Thanks to everyone who participated in this year's Banners on the Parkway postseason report cards. With the players done, we are moving on to breaking down the various facets of Coach Mack. In addition to showing how the community rated the coach on offense, defense, man management, and overall, we'll be assigning and explaining our own grades as well. If you've missed any of the previous breakdowns, check them out in our 2016: Season in Review section.
|Coach Mack: Overall||Votes||% of Votes|
|Community GPA: 3.58|
We've spent the last week or so breaking down why Coach Mack scored so well in the individual categories here. It stands to reason, then, that the final GPA for the coach is so high. With recruiting taken out of the mix and the focus just on the basketball court, Coach Mack made a noted improvement between this year and his previous years at the helm of Xavier. Gone, for the most part, were the long stretches of isolation ball on offense and the horrendous three point defense that had marred last season. Making those changes is a large part of what catapulted Xavier to their most successful regular season ever.
Coach Mack Overall: A
It can sometimes be difficult to quantify coaching in basketball. Baseball presents easier methods for identifying who is and isn't a good manager. Does your team sacrifice bunt? That's quantifiably the wrong thing to do. An obviously exhausted pitcher gets left in to face Robinson Cano? Bad call, bad result, easy analysis. Basketball isn't like that. Aside from the obvious torpedoing of a program by playing the walk-ons all the time or becoming a founding member of the AAC, it's a lot harder to sit down and pick apart where a basketball coach is or isn't failing. Bad timeouts can be seen, a defensive adjustment that needs made and isn't can stand out, but you have to be observant to catch those things game in and game out.
That leaves a couple of easy ways to paint with a broad brush and see if you have a bad coach or not. One is seeing whether your coach has just flat out cost his team a game by, say, letting them celebrate instead of guarding UConn's inbound play. Xavier lost a grand total of five times this year. The Villanova game goes immediately out the window because Coach Mack focused on what was important there, letting Edmond Sumner's parents know he would be ok and consoling Sumner's obviously shaken friends, and let the game slide. Frankly, Coach Mack bearing down in that game would have been crass. It's to his credit that he didn't.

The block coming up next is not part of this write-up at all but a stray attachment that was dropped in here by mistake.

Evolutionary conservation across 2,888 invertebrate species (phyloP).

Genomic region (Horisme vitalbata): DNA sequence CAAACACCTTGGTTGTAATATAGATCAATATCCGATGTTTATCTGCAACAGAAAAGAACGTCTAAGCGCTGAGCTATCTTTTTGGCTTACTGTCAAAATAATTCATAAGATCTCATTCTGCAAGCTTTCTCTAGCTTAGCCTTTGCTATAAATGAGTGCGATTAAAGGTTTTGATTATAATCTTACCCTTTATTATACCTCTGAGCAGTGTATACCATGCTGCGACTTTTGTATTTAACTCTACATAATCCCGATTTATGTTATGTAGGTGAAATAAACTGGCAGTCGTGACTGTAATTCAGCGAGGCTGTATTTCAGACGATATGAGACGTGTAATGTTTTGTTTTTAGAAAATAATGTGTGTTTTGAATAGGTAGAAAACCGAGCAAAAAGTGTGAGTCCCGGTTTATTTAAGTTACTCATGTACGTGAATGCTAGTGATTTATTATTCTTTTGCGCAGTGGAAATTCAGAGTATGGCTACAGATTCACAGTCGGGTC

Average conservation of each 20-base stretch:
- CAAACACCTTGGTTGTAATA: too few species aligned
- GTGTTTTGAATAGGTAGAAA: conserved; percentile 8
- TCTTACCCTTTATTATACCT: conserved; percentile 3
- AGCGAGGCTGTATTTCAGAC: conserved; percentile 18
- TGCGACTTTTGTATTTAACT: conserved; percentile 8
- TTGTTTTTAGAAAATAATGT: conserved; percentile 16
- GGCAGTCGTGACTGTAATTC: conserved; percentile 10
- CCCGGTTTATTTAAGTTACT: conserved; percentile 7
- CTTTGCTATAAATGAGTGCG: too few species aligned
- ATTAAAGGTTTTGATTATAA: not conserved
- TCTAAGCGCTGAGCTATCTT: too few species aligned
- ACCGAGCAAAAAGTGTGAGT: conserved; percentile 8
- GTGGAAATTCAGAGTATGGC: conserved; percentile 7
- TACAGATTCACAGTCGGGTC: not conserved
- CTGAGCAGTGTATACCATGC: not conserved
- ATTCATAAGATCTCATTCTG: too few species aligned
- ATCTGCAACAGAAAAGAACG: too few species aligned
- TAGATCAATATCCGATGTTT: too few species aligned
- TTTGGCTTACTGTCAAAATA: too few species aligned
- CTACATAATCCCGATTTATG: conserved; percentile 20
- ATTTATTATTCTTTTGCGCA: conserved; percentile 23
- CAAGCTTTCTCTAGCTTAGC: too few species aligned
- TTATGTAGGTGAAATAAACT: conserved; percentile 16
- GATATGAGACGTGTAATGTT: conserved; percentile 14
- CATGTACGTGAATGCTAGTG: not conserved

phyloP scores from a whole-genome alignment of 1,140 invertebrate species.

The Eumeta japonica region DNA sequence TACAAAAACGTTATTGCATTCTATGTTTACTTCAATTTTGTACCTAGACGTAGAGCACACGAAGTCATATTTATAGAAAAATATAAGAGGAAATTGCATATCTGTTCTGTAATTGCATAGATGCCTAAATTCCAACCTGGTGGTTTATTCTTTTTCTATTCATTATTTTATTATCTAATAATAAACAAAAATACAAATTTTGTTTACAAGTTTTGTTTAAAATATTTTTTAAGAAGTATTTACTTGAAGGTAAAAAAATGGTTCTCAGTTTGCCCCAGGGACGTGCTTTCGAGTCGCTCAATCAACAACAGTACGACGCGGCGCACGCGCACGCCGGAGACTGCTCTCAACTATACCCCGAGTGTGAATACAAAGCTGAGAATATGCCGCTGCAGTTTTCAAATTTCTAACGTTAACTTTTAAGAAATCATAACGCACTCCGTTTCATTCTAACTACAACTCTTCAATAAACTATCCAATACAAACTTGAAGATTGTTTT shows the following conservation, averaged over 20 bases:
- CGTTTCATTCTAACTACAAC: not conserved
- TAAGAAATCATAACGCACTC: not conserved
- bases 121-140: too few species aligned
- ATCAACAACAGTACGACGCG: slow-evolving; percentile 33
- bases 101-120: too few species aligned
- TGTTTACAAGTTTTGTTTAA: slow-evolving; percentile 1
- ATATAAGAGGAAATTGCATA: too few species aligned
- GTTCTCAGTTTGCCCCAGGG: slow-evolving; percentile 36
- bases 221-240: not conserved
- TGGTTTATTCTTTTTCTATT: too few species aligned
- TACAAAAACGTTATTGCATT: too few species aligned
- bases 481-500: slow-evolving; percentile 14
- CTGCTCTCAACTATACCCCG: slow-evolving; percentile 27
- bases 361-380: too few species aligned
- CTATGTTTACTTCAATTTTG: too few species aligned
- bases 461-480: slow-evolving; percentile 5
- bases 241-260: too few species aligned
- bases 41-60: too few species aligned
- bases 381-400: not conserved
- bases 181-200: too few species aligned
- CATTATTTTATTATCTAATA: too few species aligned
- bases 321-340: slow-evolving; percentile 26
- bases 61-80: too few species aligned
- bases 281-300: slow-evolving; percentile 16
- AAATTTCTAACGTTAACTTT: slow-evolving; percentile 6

That leaves Georgetown, Creighton, Seton Hall twice, and Wisconsin. Xavier had a 91% chance of winning the Wisconsin game with 11 seconds left. What happened after that isn't really the fault of anyone so much as it is Brandon Koenig's life peaking at the worst possible time for the Musketeers. Even Coach Mack's debated call to give the ball to Ed paid off with a bucket had the referee not continued to be just as bad as officials were all year. Against Georgetown, Tre Freaking Campbell went 5-7 from behind the arc despite Xavier throwing every possible defense at him and the Musketeers lost a game in which they only turned the ball over five times.
Creighton was an abomination. Myles Davis didn't score, Trevon Bluiett had four, and Remy Abell had an offensive efficiency of zero. Everyone takes blame there, but it doesn't land solely on a coaching call. That leaves only the Seton Hall games. While Xavier could have, arguably, won both of them, it wasn't bad coaching, a misplaced timeout, or some terrible offensive strategy that cost them either time. In short, Coach Mack didn't lose Xavier any games this year.
The other way to easily rate a coach is to see where his team finished compared to where it was predicted to finish. At the start of the year, most publications had Xavier as third or fourth in the Big East. The coaches and media of the conference had the Musketeers fourth. Even here at Banners we had them in a tie with Georgetown. To put the lie to all of that, Xavier won their first 12 games, stormed into the top 10 in December and never fell out. The Musketeers spent significant time ranked as the fifth best team in the nation after being picked to finish fourth in the their own conference. That's a reflection not just on the players, but on the coach. Coach Mack won the Henry Iba Award for his work with this team, and based on where they started compared to where they finished it's easy to see why.
Those are just the quick and dirty ways to quantify coaching, but there are many more examples of why Coach Mack was a cut above this year. The three point defense was a trainwreck the previous season but improved the point teams only shot 31.3% against the Musketeers from deep this year. The 1-3-1 went from being a gimmick against Providence to a legitimate defensive weapon. Two freshman in Edmond Sumner and Kaiser Gates were major parts of the team without either really hitting a serious wall. That all speaks to excellent coaching, and that's without getting into the development of James Farr.
Coach Mack deserves his A for what he did this year. That raises the bar for what he'll have to do next year, but it demonstrates more how well things came together for the Musketeers. There may come a day when the coach of Xavier is expected to be in the top 10 consistently and lose no more than five games a year. If that day comes, it will come on the back of what Chris Mack did this season.